By: Anna DeGoede
Editor In Chief
Thanksgiving is right around the corner, but the “holiday” many people eagerly await falls the day after: Black Friday. Or should we call it Black Thursday, Friday, and Monday? After all, many stores begin their sales on Thanksgiving day, rather than waiting until Friday, and others have extended the festivities to include the Monday after, calling it ‘Cyber Monday’. Stores across the nation announce their sales with great fanfare, encouraging consumers to shop to their hearts’ content.
With this great opportunity comes great responsibility. How does one deal with the inundation of these Black Friday shopping advertisements? How do you eliminate the false steals from the real deals? How do you stop yourself from spending hundreds of dollars on unnecessary items?
Here are just a few tips to spending your Black Friday the right way.
→Ask yourself: is it still Thanksgiving? If yes, then you probably shouldn’t go shopping. The entire point of Thanksgiving is to celebrate what you have and appreciate those around you. Sitting at the computer until midnight just to snatch up a deal at the first second doesn’t seem like gratefulness - it seems like greediness. It won’t hurt to wait until the next day. The stuff will still be there when you wake up on Friday morning. Eat that pumpkin pie and enjoy it while you can, before you pull out your credit card.
→Are you shopping alone? Depending on the type of person you are, this can go one of two ways. If you’re someone who can be easily talked into buying stuff, go alone. Then you can browse and contemplate at your own pace without feeling the pressure to hurry up and buy something. If you’re someone who needs to be restrained, then bringing a person along to talk some sense into you might not be a bad idea, either. Impulse purchases are the shopper’s curse.
→How good is the deal, in reality? Advertisements, signs, and employees like to convince consumers that their sales are better than they are. ‘You saved ten dollars’ seems like a nice steal, until you realize that you’re still paying over two hundred dollars for that particular item. ‘Buy three, get one free’ seems fantastic because everyone likes getting stuff for free, but do you really need four bottles of air freshener at one time? What is this store making you do to get the deal? Are you spending more to get the sale than you would if you were just shopping normally? You might be surprised to find out that you would have spent less if you just ignored what the store was trying to convince you to do.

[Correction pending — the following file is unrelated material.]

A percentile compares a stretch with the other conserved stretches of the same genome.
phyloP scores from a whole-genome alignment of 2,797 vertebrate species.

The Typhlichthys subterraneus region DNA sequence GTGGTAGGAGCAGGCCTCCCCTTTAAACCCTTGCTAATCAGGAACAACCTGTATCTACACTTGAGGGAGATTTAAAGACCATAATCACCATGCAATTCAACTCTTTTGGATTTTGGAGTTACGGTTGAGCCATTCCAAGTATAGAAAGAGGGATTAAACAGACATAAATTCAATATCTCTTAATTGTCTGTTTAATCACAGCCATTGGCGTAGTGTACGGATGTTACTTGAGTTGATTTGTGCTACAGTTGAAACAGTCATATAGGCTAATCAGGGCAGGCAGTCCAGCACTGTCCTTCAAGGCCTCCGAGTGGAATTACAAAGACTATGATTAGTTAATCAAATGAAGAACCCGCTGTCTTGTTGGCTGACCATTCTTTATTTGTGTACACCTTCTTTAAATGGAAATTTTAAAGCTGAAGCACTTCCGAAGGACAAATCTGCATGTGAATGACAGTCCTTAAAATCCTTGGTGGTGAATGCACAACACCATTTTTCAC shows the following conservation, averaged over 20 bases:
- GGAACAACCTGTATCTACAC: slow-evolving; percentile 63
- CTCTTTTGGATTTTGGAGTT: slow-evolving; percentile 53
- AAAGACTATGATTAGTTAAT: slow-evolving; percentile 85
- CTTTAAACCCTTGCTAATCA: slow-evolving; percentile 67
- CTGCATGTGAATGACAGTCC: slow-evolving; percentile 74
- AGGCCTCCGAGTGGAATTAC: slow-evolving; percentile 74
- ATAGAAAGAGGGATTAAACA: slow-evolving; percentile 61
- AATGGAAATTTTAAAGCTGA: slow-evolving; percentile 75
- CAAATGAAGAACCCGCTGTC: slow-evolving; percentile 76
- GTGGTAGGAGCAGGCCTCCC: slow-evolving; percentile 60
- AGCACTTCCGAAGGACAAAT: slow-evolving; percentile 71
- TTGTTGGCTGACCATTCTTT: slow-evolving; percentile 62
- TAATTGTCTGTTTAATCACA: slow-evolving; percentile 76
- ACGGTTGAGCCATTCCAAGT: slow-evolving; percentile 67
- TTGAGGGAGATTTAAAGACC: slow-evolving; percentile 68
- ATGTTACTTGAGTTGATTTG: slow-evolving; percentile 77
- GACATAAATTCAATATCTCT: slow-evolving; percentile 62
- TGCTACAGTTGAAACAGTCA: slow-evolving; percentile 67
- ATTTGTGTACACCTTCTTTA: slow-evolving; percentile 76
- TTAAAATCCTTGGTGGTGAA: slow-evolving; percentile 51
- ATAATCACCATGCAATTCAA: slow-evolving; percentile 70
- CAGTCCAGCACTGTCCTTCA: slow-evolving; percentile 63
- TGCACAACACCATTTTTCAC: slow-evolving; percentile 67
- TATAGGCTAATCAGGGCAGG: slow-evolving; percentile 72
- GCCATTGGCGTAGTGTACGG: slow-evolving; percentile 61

→Is there something that you need? If there is, then congratulations, you’ve discovered the most perfect time of the year to make that purchase. Waiting until the sales come out is a smart move - things can be expensive. Now, you save money while also getting something that will actually benefit you in the future.
It’s true, the allure of Black Friday sales is difficult to resist. It’s okay to give in to the hype and glamor of the holiday and treat yourself to a little something. You don’t have to be the most financially responsible shopper to ever walk into the doors of a store. It is important, however, that you remain aware of your choices. You don’t have to fulfill that ‘buy five for twenty dollars’ deal. You also don’t have to abstain from buying anything. It’s ultimately your decision on how you spend your money. Just try not to lose yourself in the seductive power of Black Friday deals.